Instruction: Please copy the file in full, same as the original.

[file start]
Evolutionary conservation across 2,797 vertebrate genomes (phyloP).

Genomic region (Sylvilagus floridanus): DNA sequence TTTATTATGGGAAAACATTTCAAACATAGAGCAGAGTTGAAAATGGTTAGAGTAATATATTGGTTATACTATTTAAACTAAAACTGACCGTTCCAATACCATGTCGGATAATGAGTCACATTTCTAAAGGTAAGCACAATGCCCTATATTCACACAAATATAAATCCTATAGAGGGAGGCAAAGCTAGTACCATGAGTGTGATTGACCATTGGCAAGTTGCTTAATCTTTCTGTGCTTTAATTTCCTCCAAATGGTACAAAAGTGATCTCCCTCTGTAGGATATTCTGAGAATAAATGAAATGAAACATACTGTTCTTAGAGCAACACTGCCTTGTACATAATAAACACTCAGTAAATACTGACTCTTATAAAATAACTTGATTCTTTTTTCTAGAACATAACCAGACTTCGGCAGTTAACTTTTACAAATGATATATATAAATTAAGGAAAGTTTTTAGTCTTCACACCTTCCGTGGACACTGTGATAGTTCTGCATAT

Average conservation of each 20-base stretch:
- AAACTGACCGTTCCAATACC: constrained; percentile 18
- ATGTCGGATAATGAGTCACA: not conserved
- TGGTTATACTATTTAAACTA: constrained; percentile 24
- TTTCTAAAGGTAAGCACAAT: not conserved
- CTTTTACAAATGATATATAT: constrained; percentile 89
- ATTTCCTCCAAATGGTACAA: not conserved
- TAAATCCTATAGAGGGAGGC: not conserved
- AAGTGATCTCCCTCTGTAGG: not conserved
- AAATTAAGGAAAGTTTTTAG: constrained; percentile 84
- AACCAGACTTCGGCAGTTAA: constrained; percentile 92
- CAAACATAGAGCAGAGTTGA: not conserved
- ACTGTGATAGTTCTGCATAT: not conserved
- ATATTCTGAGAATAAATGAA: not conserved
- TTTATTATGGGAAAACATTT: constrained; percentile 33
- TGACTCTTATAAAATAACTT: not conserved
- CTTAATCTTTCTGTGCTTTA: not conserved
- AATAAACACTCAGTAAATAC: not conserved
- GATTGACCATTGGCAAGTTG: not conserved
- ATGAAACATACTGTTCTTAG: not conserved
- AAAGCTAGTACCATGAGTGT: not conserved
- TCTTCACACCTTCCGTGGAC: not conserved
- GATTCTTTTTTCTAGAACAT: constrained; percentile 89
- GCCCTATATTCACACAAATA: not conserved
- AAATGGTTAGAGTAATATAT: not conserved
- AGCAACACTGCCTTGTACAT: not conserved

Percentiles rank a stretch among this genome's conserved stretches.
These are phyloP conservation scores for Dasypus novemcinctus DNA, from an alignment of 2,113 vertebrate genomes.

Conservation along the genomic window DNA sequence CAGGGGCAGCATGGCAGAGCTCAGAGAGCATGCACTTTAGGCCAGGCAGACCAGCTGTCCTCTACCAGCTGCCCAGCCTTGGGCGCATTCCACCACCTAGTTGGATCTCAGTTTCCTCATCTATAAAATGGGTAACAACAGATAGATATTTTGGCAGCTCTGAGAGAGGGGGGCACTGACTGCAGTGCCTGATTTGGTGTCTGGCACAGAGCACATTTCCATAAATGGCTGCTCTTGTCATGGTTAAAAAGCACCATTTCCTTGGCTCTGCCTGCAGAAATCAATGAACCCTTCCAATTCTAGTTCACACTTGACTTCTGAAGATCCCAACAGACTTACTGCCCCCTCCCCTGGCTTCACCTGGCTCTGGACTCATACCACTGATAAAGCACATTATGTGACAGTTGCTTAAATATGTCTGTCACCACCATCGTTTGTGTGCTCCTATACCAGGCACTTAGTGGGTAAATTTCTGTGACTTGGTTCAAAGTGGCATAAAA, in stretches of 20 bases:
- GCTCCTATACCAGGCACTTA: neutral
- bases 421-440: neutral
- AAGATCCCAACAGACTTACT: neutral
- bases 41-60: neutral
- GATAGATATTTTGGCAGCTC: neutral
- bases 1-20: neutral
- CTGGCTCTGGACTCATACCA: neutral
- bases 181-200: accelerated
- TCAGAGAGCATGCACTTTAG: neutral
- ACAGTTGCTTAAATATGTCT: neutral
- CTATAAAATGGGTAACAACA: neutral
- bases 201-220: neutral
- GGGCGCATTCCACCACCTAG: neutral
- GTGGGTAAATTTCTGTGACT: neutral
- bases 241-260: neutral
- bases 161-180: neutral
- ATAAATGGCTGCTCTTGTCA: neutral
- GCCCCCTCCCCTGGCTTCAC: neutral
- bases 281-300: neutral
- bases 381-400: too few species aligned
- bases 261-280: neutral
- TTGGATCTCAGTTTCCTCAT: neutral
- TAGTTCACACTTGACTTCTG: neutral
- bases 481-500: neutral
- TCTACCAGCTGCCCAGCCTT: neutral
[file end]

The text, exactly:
Evolutionary conservation across 2,797 vertebrate genomes (phyloP).

Genomic region (Sylvilagus floridanus): DNA sequence TTTATTATGGGAAAACATTTCAAACATAGAGCAGAGTTGAAAATGGTTAGAGTAATATATTGGTTATACTATTTAAACTAAAACTGACCGTTCCAATACCATGTCGGATAATGAGTCACATTTCTAAAGGTAAGCACAATGCCCTATATTCACACAAATATAAATCCTATAGAGGGAGGCAAAGCTAGTACCATGAGTGTGATTGACCATTGGCAAGTTGCTTAATCTTTCTGTGCTTTAATTTCCTCCAAATGGTACAAAAGTGATCTCCCTCTGTAGGATATTCTGAGAATAAATGAAATGAAACATACTGTTCTTAGAGCAACACTGCCTTGTACATAATAAACACTCAGTAAATACTGACTCTTATAAAATAACTTGATTCTTTTTTCTAGAACATAACCAGACTTCGGCAGTTAACTTTTACAAATGATATATATAAATTAAGGAAAGTTTTTAGTCTTCACACCTTCCGTGGACACTGTGATAGTTCTGCATAT

Average conservation of each 20-base stretch:
- AAACTGACCGTTCCAATACC: constrained; percentile 18
- ATGTCGGATAATGAGTCACA: not conserved
- TGGTTATACTATTTAAACTA: constrained; percentile 24
- TTTCTAAAGGTAAGCACAAT: not conserved
- CTTTTACAAATGATATATAT: constrained; percentile 89
- ATTTCCTCCAAATGGTACAA: not conserved
- TAAATCCTATAGAGGGAGGC: not conserved
- AAGTGATCTCCCTCTGTAGG: not conserved
- AAATTAAGGAAAGTTTTTAG: constrained; percentile 84
- AACCAGACTTCGGCAGTTAA: constrained; percentile 92
- CAAACATAGAGCAGAGTTGA: not conserved
- ACTGTGATAGTTCTGCATAT: not conserved
- ATATTCTGAGAATAAATGAA: not conserved
- TTTATTATGGGAAAACATTT: constrained; percentile 33
- TGACTCTTATAAAATAACTT: not conserved
- CTTAATCTTTCTGTGCTTTA: not conserved
- AATAAACACTCAGTAAATAC: not conserved
- GATTGACCATTGGCAAGTTG: not conserved
- ATGAAACATACTGTTCTTAG: not conserved
- AAAGCTAGTACCATGAGTGT: not conserved
- TCTTCACACCTTCCGTGGAC: not conserved
- GATTCTTTTTTCTAGAACAT: constrained; percentile 89
- GCCCTATATTCACACAAATA: not conserved
- AAATGGTTAGAGTAATATAT: not conserved
- AGCAACACTGCCTTGTACAT: not conserved

Percentiles rank a stretch among this genome's conserved stretches.
These are phyloP conservation scores for Dasypus novemcinctus DNA, from an alignment of 2,113 vertebrate genomes.

Conservation along the genomic window DNA sequence CAGGGGCAGCATGGCAGAGCTCAGAGAGCATGCACTTTAGGCCAGGCAGACCAGCTGTCCTCTACCAGCTGCCCAGCCTTGGGCGCATTCCACCACCTAGTTGGATCTCAGTTTCCTCATCTATAAAATGGGTAACAACAGATAGATATTTTGGCAGCTCTGAGAGAGGGGGGCACTGACTGCAGTGCCTGATTTGGTGTCTGGCACAGAGCACATTTCCATAAATGGCTGCTCTTGTCATGGTTAAAAAGCACCATTTCCTTGGCTCTGCCTGCAGAAATCAATGAACCCTTCCAATTCTAGTTCACACTTGACTTCTGAAGATCCCAACAGACTTACTGCCCCCTCCCCTGGCTTCACCTGGCTCTGGACTCATACCACTGATAAAGCACATTATGTGACAGTTGCTTAAATATGTCTGTCACCACCATCGTTTGTGTGCTCCTATACCAGGCACTTAGTGGGTAAATTTCTGTGACTTGGTTCAAAGTGGCATAAAA, in stretches of 20 bases:
- GCTCCTATACCAGGCACTTA: neutral
- bases 421-440: neutral
- AAGATCCCAACAGACTTACT: neutral
- bases 41-60: neutral
- GATAGATATTTTGGCAGCTC: neutral
- bases 1-20: neutral
- CTGGCTCTGGACTCATACCA: neutral
- bases 181-200: accelerated
- TCAGAGAGCATGCACTTTAG: neutral
- ACAGTTGCTTAAATATGTCT: neutral
- CTATAAAATGGGTAACAACA: neutral
- bases 201-220: neutral
- GGGCGCATTCCACCACCTAG: neutral
- GTGGGTAAATTTCTGTGACT: neutral
- bases 241-260: neutral
- bases 161-180: neutral
- ATAAATGGCTGCTCTTGTCA: neutral
- GCCCCCTCCCCTGGCTTCAC: neutral
- bases 281-300: neutral
- bases 381-400: too few species aligned
- bases 261-280: neutral
- TTGGATCTCAGTTTCCTCAT: neutral
- TAGTTCACACTTGACTTCTG: neutral
- bases 481-500: neutral
- TCTACCAGCTGCCCAGCCTT: neutral